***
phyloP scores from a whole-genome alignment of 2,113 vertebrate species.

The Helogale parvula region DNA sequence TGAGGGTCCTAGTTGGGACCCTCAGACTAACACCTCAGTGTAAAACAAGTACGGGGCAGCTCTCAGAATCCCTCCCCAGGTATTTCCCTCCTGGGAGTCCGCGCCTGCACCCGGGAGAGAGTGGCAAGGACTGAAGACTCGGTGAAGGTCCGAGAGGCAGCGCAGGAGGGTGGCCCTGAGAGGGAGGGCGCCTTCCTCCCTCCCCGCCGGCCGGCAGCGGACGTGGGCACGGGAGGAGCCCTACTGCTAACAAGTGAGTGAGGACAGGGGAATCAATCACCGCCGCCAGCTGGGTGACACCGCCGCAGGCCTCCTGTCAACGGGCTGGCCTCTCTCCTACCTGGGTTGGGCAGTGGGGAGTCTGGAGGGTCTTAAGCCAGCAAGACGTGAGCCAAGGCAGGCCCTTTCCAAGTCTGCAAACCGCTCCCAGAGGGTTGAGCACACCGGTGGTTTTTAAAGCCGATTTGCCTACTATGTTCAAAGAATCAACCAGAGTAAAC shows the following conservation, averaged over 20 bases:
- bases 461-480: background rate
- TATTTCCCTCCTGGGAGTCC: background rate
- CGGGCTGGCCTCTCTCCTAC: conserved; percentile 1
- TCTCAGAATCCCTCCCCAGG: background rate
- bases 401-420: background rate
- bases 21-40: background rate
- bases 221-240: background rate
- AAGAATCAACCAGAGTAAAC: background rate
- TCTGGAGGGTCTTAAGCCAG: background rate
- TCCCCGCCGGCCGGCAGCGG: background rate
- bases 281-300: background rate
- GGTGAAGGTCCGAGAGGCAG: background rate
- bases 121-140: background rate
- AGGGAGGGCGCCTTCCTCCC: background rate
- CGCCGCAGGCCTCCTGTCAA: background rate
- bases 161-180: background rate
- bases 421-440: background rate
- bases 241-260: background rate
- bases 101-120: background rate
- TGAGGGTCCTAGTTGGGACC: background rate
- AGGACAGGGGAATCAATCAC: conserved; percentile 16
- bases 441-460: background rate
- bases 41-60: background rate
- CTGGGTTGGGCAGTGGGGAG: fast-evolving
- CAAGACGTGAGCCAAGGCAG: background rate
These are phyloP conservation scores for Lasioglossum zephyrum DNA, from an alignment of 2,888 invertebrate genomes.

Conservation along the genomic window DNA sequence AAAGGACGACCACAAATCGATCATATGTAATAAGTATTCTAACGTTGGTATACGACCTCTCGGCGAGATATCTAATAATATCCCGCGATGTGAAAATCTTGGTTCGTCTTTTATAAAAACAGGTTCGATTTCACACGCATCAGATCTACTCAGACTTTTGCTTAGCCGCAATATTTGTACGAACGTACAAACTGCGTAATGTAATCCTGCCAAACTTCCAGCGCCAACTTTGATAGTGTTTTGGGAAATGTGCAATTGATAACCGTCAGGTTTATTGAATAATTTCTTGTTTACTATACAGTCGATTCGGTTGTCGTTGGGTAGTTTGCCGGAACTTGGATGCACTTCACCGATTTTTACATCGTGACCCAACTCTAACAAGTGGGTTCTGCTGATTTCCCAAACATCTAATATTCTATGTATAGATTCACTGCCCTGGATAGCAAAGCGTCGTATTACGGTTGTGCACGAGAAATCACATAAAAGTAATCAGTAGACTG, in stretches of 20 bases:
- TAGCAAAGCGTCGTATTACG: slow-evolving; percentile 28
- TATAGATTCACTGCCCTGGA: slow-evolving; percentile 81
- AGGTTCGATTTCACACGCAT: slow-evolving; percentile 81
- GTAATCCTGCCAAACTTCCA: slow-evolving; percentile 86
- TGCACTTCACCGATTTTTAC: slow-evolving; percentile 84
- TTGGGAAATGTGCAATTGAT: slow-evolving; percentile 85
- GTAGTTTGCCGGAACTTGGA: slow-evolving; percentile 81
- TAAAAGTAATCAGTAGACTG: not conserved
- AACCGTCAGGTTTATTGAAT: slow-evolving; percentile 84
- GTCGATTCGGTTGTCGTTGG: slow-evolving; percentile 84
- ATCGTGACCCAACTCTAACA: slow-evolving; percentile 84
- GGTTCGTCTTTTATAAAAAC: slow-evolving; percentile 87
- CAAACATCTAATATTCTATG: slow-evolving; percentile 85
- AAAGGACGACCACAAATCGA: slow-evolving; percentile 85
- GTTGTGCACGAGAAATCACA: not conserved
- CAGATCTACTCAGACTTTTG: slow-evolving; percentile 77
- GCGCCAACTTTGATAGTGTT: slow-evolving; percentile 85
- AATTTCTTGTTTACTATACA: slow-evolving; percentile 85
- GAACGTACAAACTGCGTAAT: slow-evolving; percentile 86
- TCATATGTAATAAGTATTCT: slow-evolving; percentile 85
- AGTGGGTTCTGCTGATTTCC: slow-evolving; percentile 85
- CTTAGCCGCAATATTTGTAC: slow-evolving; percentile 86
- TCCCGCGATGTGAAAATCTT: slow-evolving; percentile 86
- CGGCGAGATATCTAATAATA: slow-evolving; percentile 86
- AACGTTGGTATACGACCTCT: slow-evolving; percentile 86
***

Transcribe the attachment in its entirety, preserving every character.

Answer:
phyloP scores from a whole-genome alignment of 2,113 vertebrate species.

The Helogale parvula region DNA sequence TGAGGGTCCTAGTTGGGACCCTCAGACTAACACCTCAGTGTAAAACAAGTACGGGGCAGCTCTCAGAATCCCTCCCCAGGTATTTCCCTCCTGGGAGTCCGCGCCTGCACCCGGGAGAGAGTGGCAAGGACTGAAGACTCGGTGAAGGTCCGAGAGGCAGCGCAGGAGGGTGGCCCTGAGAGGGAGGGCGCCTTCCTCCCTCCCCGCCGGCCGGCAGCGGACGTGGGCACGGGAGGAGCCCTACTGCTAACAAGTGAGTGAGGACAGGGGAATCAATCACCGCCGCCAGCTGGGTGACACCGCCGCAGGCCTCCTGTCAACGGGCTGGCCTCTCTCCTACCTGGGTTGGGCAGTGGGGAGTCTGGAGGGTCTTAAGCCAGCAAGACGTGAGCCAAGGCAGGCCCTTTCCAAGTCTGCAAACCGCTCCCAGAGGGTTGAGCACACCGGTGGTTTTTAAAGCCGATTTGCCTACTATGTTCAAAGAATCAACCAGAGTAAAC shows the following conservation, averaged over 20 bases:
- bases 461-480: background rate
- TATTTCCCTCCTGGGAGTCC: background rate
- CGGGCTGGCCTCTCTCCTAC: conserved; percentile 1
- TCTCAGAATCCCTCCCCAGG: background rate
- bases 401-420: background rate
- bases 21-40: background rate
- bases 221-240: background rate
- AAGAATCAACCAGAGTAAAC: background rate
- TCTGGAGGGTCTTAAGCCAG: background rate
- TCCCCGCCGGCCGGCAGCGG: background rate
- bases 281-300: background rate
- GGTGAAGGTCCGAGAGGCAG: background rate
- bases 121-140: background rate
- AGGGAGGGCGCCTTCCTCCC: background rate
- CGCCGCAGGCCTCCTGTCAA: background rate
- bases 161-180: background rate
- bases 421-440: background rate
- bases 241-260: background rate
- bases 101-120: background rate
- TGAGGGTCCTAGTTGGGACC: background rate
- AGGACAGGGGAATCAATCAC: conserved; percentile 16
- bases 441-460: background rate
- bases 41-60: background rate
- CTGGGTTGGGCAGTGGGGAG: fast-evolving
- CAAGACGTGAGCCAAGGCAG: background rate
These are phyloP conservation scores for Lasioglossum zephyrum DNA, from an alignment of 2,888 invertebrate genomes.

Conservation along the genomic window DNA sequence AAAGGACGACCACAAATCGATCATATGTAATAAGTATTCTAACGTTGGTATACGACCTCTCGGCGAGATATCTAATAATATCCCGCGATGTGAAAATCTTGGTTCGTCTTTTATAAAAACAGGTTCGATTTCACACGCATCAGATCTACTCAGACTTTTGCTTAGCCGCAATATTTGTACGAACGTACAAACTGCGTAATGTAATCCTGCCAAACTTCCAGCGCCAACTTTGATAGTGTTTTGGGAAATGTGCAATTGATAACCGTCAGGTTTATTGAATAATTTCTTGTTTACTATACAGTCGATTCGGTTGTCGTTGGGTAGTTTGCCGGAACTTGGATGCACTTCACCGATTTTTACATCGTGACCCAACTCTAACAAGTGGGTTCTGCTGATTTCCCAAACATCTAATATTCTATGTATAGATTCACTGCCCTGGATAGCAAAGCGTCGTATTACGGTTGTGCACGAGAAATCACATAAAAGTAATCAGTAGACTG, in stretches of 20 bases:
- TAGCAAAGCGTCGTATTACG: slow-evolving; percentile 28
- TATAGATTCACTGCCCTGGA: slow-evolving; percentile 81
- AGGTTCGATTTCACACGCAT: slow-evolving; percentile 81
- GTAATCCTGCCAAACTTCCA: slow-evolving; percentile 86
- TGCACTTCACCGATTTTTAC: slow-evolving; percentile 84
- TTGGGAAATGTGCAATTGAT: slow-evolving; percentile 85
- GTAGTTTGCCGGAACTTGGA: slow-evolving; percentile 81
- TAAAAGTAATCAGTAGACTG: not conserved
- AACCGTCAGGTTTATTGAAT: slow-evolving; percentile 84
- GTCGATTCGGTTGTCGTTGG: slow-evolving; percentile 84
- ATCGTGACCCAACTCTAACA: slow-evolving; percentile 84
- GGTTCGTCTTTTATAAAAAC: slow-evolving; percentile 87
- CAAACATCTAATATTCTATG: slow-evolving; percentile 85
- AAAGGACGACCACAAATCGA: slow-evolving; percentile 85
- GTTGTGCACGAGAAATCACA: not conserved
- CAGATCTACTCAGACTTTTG: slow-evolving; percentile 77
- GCGCCAACTTTGATAGTGTT: slow-evolving; percentile 85
- AATTTCTTGTTTACTATACA: slow-evolving; percentile 85
- GAACGTACAAACTGCGTAAT: slow-evolving; percentile 86
- TCATATGTAATAAGTATTCT: slow-evolving; percentile 85
- AGTGGGTTCTGCTGATTTCC: slow-evolving; percentile 85
- CTTAGCCGCAATATTTGTAC: slow-evolving; percentile 86
- TCCCGCGATGTGAAAATCTT: slow-evolving; percentile 86
- CGGCGAGATATCTAATAATA: slow-evolving; percentile 86
- AACGTTGGTATACGACCTCT: slow-evolving; percentile 86